To William Short
Philadelphia Mar. 23. 1793.
My last private letter to you was of Jan. 3. Your private letters of Sep. 15. Oct. 22. Nov. 2. Nov. 20. Nov. 30. and Dec. 18. have been received and shall be attended. Particular answers cannot be hazarded by this conveyance. But on one circumstance it is so necessary to put you on your guard that I must take and give you the trouble of applying to our cypher1 Be cautious in your letters to the Secretary of the treasury. He sacrifices2 you.3 On a late occasion when called on to explain before the Senate his proceedings relative to the loans in Europe, instead of extracting such passages of your letters as might relate to them, he gave in4 the originals in which I am told were strong expressions against the French republicans: and even gave in a correspondence between G. Morris and yourself which scarcely related to the loans at all, merely that a long letter of Morris’s might appear in which he argues as a democrat himself against you as an aristocrat. I have done what I could to lessen the injury this did you, for such sentiments towards the French are extremely grating here, tho they are5 those of Hamilton6 himself and the monocrats of his cabal.—Particular circumstances have obliged me to remain here a little longer: but I certainly retire in the summer or fall. The next Congress will be strongly7 republican. Adieu8
RC (ViW); unsigned; partly in code (see note 1 below), with Short’s interlinear decipherment; at head of text: “Private”; at foot of text: “Mr. Short”; endorsed by Short as received 5 May 1794. PrC (DLC). Dft (DLC: TJ Papers, 83: 14394); en clair text entirely in TJ’s hand; undated; consists only of portion encoded in RC; with penciled note by TJ at foot of text (see note 8 below); at head of text: “private”; subjoined to Dft of TJ’s official letter to Short of this date. Enclosed in TJ to David Humphreys, 22 Mch. 1793.
The late occasion took place on 6 Feb. 1793, when Alexander Hamilton—in response to a Senate resolution of 23 Jan. 1793 calling upon the President to submit copies of the powers given by him for the negotiation of loans under acts of Congress of 4 and 12 Aug. 1790—submitted a report on foreign loans to the
Senate enclosing copies of various letters on this subject that William Short had written to him and exchanged with Gouverneur Morris. The report was designed to defuse Republican charges that Hamilton had unduly delayed payment of the American debt to France (Annals description begins Annals of the Congress of the United States: The Debates and Proceedings in the Congress of the United States … Compiled from Authentic Materials, Washington, D.C., Gales & Seaton, 1834–56, 42 vols. All editions are undependable and pagination varies from one printing to another. The first two volumes of the set cited here have “Compiled … by Joseph Gales, Senior” on the title page and bear the caption “Gales & Seatons History” on verso and “of Debates in Congress” on recto pages. The remaining volumes bear the caption “History of Congress” on both recto and verso pages. Those using the first two volumes with the latter caption will need to employ the date of the debate or the indexes of debates and speakers. description ends , iii, 633; Syrett, Hamilton description begins Harold C. Syrett and others, eds., The Papers of Alexander Hamilton, New York, 1961–87, 27 vols. description ends , xiv, 5–6; concerning the acts in question, see Notes on Alexander Hamilton’s Report on Foreign Loans, [ca. 20 Feb. 1793], and note). In addition to disclosing Short’s unflattering assessment of the government that assumed power in France after the over-throw of Louis XVI and his initial delay in paying the next installment on the debt to France, the letters appended by Hamilton also revealed Morris’s insistence that Short make the payment to the revolutionary regime as the legitimate government of France (Syrett, Hamilton description begins Harold C. Syrett and others, eds., The Papers of Alexander Hamilton, New York, 1961–87, 27 vols. description ends , xii, 293–7, 425–80). The long letter was undoubtedly Morris to Short, 20 Sep. 1792, wherein Morris emphasized the legality of the new French government (same, xii, 462–6). Morris had expressed similar views on the government’s legitimacy in his 22 Aug. 1792 letter to TJ. See also note to TJ to Short, 3 Jan. 1793.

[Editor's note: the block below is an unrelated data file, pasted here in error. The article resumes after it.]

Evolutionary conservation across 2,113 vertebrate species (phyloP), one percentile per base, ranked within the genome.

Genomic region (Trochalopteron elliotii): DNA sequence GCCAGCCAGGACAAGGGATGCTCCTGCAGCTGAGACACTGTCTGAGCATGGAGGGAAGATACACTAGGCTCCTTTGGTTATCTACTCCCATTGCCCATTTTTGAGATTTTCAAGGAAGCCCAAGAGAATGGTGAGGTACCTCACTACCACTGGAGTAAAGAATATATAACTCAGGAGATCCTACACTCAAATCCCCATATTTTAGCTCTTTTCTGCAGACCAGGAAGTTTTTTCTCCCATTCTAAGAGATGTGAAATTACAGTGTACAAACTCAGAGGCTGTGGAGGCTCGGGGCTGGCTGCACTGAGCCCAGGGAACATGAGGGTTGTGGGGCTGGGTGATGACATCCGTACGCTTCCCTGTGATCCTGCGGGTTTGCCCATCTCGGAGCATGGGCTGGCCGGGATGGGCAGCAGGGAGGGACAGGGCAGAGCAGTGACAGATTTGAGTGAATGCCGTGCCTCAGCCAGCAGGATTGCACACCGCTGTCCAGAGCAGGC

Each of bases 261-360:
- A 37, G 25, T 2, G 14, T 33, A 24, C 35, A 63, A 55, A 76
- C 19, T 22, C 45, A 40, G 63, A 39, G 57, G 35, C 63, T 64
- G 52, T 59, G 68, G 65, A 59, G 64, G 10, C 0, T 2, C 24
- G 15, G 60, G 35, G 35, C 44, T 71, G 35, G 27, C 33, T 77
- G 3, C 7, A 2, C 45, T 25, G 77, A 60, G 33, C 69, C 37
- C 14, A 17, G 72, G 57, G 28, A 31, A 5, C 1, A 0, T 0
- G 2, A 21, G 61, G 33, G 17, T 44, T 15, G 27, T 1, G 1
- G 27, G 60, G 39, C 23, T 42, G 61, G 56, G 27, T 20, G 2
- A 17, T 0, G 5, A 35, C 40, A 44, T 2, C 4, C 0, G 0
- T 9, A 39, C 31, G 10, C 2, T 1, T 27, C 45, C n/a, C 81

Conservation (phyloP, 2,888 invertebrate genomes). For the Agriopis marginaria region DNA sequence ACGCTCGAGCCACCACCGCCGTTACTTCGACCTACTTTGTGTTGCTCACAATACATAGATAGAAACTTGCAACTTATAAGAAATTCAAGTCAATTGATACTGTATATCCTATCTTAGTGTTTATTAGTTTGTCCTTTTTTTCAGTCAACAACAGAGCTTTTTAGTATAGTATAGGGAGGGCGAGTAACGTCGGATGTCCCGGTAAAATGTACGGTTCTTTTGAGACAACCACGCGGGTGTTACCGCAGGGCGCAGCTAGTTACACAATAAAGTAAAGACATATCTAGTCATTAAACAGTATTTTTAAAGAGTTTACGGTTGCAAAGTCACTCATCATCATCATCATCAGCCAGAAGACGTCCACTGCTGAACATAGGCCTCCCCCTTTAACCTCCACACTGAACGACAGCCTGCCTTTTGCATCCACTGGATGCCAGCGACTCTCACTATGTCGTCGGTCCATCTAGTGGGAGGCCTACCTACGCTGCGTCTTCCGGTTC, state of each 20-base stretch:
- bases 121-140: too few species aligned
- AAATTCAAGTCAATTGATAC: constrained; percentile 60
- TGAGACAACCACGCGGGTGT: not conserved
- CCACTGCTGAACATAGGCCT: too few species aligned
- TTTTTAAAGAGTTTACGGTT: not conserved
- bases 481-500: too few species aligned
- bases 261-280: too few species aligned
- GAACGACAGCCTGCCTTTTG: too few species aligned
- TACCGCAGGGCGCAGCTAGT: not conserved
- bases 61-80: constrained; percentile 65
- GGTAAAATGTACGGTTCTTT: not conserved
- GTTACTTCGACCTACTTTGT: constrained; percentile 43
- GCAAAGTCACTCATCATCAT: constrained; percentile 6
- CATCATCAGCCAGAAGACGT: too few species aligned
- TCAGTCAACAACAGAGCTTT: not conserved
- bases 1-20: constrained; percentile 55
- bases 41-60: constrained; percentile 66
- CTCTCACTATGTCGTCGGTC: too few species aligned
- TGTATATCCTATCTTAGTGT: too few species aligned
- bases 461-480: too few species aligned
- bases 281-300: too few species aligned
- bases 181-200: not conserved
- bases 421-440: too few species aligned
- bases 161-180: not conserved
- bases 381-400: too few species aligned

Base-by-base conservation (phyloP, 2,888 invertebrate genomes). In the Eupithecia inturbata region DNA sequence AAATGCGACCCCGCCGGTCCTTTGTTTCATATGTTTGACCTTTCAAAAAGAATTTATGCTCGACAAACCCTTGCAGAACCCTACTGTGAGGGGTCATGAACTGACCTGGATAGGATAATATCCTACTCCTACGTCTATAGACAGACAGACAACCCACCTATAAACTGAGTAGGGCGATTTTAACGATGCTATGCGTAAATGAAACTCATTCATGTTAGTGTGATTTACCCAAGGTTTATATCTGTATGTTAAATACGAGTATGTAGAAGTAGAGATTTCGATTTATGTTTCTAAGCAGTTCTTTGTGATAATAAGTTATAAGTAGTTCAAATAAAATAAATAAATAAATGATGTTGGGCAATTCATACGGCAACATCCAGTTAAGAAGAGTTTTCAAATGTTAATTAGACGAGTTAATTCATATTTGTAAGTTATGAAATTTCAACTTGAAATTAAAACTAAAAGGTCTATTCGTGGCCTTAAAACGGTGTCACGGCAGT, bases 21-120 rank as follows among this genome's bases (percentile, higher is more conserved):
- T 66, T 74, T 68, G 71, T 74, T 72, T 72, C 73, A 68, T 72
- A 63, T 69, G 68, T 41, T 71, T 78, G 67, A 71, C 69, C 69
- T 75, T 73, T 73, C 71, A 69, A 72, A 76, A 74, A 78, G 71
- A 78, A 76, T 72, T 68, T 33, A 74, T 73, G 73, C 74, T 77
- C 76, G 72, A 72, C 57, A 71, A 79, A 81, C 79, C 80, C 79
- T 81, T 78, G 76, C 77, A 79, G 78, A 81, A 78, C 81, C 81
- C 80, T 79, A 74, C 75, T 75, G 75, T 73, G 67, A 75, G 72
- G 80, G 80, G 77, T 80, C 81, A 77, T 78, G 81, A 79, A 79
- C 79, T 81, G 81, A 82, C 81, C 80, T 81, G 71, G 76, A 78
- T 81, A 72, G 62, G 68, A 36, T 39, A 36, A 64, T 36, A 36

1. The remainder of the text is in code; it has been supplied from the Dft and verified by the Editors against both Short’s decipherment and partially reconstructed Code No. 10.
2. Deciphered by Short as “sacrificed,” but encoded in the present tense by TJ.
3. Here in Dft TJ canceled “infamously,” the last word in the sentence.
4. Here TJ wrote code 1096, which Short deciphered as “wick,” instead of code 1093 for “in,” the word TJ used in Dft.
5. At this point in Dft TJ canceled what appears to be “exactly.”
6. Here TJ canceled two illegible ciphers which correspond to no word in Dft.
7. For the last syllable of this word TJ inadvertently wrote code 284, whose meaning is unknown, instead of 287, the code for “ly,” but Short correctly deciphered the word.
8. At foot of Dft TJ wrote the following note so lightly in pencil that it is partly illegible: “See hurry of Hs proceedings under the pressure of Congress to [place his?] defence [before?] the session expired [as the?] answer [to this?] base charge<d>. But it is characteristic of its Author.”